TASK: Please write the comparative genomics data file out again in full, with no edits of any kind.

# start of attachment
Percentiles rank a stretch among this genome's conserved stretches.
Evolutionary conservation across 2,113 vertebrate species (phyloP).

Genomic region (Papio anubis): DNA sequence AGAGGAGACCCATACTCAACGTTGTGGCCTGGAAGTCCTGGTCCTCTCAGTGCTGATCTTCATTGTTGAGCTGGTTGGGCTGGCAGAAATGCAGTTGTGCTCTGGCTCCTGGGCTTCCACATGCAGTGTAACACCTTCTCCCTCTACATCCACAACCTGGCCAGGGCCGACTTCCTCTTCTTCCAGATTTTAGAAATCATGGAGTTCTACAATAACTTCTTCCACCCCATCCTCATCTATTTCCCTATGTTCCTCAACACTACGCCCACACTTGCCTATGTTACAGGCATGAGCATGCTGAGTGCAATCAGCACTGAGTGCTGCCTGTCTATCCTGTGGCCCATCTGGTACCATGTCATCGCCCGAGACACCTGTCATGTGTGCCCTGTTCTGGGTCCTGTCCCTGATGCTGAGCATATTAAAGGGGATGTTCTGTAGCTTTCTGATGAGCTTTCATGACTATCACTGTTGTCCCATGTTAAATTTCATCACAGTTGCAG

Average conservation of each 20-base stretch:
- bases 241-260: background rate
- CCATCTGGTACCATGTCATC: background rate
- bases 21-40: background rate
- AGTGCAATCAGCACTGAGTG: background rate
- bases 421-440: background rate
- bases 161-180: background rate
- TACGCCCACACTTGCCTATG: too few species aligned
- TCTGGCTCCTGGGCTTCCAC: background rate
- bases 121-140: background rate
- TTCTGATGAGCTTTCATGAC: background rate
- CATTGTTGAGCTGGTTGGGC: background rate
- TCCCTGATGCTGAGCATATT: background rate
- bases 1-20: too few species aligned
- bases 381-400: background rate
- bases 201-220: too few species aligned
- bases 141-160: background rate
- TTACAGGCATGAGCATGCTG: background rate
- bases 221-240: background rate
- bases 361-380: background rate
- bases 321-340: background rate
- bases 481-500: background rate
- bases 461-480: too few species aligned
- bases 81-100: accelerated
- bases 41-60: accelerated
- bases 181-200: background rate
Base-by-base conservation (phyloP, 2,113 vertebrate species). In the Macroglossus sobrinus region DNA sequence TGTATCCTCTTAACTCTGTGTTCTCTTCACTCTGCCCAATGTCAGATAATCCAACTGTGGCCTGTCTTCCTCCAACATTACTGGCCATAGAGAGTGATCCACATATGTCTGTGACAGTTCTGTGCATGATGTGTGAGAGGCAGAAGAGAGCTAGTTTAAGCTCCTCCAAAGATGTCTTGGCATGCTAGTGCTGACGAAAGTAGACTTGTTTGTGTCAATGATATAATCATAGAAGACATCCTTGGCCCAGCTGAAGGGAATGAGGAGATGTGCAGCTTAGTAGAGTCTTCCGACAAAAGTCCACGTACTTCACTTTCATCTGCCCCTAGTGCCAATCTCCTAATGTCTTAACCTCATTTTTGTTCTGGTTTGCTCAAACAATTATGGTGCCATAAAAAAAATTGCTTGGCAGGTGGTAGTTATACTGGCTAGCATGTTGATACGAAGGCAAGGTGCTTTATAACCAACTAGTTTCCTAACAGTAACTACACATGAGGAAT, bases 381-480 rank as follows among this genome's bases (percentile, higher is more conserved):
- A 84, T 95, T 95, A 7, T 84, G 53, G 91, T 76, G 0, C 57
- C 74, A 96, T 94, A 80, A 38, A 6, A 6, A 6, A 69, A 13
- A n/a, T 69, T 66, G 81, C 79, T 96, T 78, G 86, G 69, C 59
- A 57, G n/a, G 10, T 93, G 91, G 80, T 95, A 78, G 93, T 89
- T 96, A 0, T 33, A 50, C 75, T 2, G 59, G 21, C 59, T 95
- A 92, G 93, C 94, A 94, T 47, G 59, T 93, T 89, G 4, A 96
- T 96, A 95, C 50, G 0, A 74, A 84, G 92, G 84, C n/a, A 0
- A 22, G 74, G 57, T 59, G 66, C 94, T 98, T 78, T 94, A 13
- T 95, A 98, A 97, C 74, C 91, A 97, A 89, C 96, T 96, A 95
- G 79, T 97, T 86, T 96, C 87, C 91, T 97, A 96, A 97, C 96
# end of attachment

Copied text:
Percentiles rank a stretch among this genome's conserved stretches.
Evolutionary conservation across 2,113 vertebrate species (phyloP).

Genomic region (Papio anubis): DNA sequence AGAGGAGACCCATACTCAACGTTGTGGCCTGGAAGTCCTGGTCCTCTCAGTGCTGATCTTCATTGTTGAGCTGGTTGGGCTGGCAGAAATGCAGTTGTGCTCTGGCTCCTGGGCTTCCACATGCAGTGTAACACCTTCTCCCTCTACATCCACAACCTGGCCAGGGCCGACTTCCTCTTCTTCCAGATTTTAGAAATCATGGAGTTCTACAATAACTTCTTCCACCCCATCCTCATCTATTTCCCTATGTTCCTCAACACTACGCCCACACTTGCCTATGTTACAGGCATGAGCATGCTGAGTGCAATCAGCACTGAGTGCTGCCTGTCTATCCTGTGGCCCATCTGGTACCATGTCATCGCCCGAGACACCTGTCATGTGTGCCCTGTTCTGGGTCCTGTCCCTGATGCTGAGCATATTAAAGGGGATGTTCTGTAGCTTTCTGATGAGCTTTCATGACTATCACTGTTGTCCCATGTTAAATTTCATCACAGTTGCAG

Average conservation of each 20-base stretch:
- bases 241-260: background rate
- CCATCTGGTACCATGTCATC: background rate
- bases 21-40: background rate
- AGTGCAATCAGCACTGAGTG: background rate
- bases 421-440: background rate
- bases 161-180: background rate
- TACGCCCACACTTGCCTATG: too few species aligned
- TCTGGCTCCTGGGCTTCCAC: background rate
- bases 121-140: background rate
- TTCTGATGAGCTTTCATGAC: background rate
- CATTGTTGAGCTGGTTGGGC: background rate
- TCCCTGATGCTGAGCATATT: background rate
- bases 1-20: too few species aligned
- bases 381-400: background rate
- bases 201-220: too few species aligned
- bases 141-160: background rate
- TTACAGGCATGAGCATGCTG: background rate
- bases 221-240: background rate
- bases 361-380: background rate
- bases 321-340: background rate
- bases 481-500: background rate
- bases 461-480: too few species aligned
- bases 81-100: accelerated
- bases 41-60: accelerated
- bases 181-200: background rate
Base-by-base conservation (phyloP, 2,113 vertebrate species). In the Macroglossus sobrinus region DNA sequence TGTATCCTCTTAACTCTGTGTTCTCTTCACTCTGCCCAATGTCAGATAATCCAACTGTGGCCTGTCTTCCTCCAACATTACTGGCCATAGAGAGTGATCCACATATGTCTGTGACAGTTCTGTGCATGATGTGTGAGAGGCAGAAGAGAGCTAGTTTAAGCTCCTCCAAAGATGTCTTGGCATGCTAGTGCTGACGAAAGTAGACTTGTTTGTGTCAATGATATAATCATAGAAGACATCCTTGGCCCAGCTGAAGGGAATGAGGAGATGTGCAGCTTAGTAGAGTCTTCCGACAAAAGTCCACGTACTTCACTTTCATCTGCCCCTAGTGCCAATCTCCTAATGTCTTAACCTCATTTTTGTTCTGGTTTGCTCAAACAATTATGGTGCCATAAAAAAAATTGCTTGGCAGGTGGTAGTTATACTGGCTAGCATGTTGATACGAAGGCAAGGTGCTTTATAACCAACTAGTTTCCTAACAGTAACTACACATGAGGAAT, bases 381-480 rank as follows among this genome's bases (percentile, higher is more conserved):
- A 84, T 95, T 95, A 7, T 84, G 53, G 91, T 76, G 0, C 57
- C 74, A 96, T 94, A 80, A 38, A 6, A 6, A 6, A 69, A 13
- A n/a, T 69, T 66, G 81, C 79, T 96, T 78, G 86, G 69, C 59
- A 57, G n/a, G 10, T 93, G 91, G 80, T 95, A 78, G 93, T 89
- T 96, A 0, T 33, A 50, C 75, T 2, G 59, G 21, C 59, T 95
- A 92, G 93, C 94, A 94, T 47, G 59, T 93, T 89, G 4, A 96
- T 96, A 95, C 50, G 0, A 74, A 84, G 92, G 84, C n/a, A 0
- A 22, G 74, G 57, T 59, G 66, C 94, T 98, T 78, T 94, A 13
- T 95, A 98, A 97, C 74, C 91, A 97, A 89, C 96, T 96, A 95
- G 79, T 97, T 86, T 96, C 87, C 91, T 97, A 96, A 97, C 96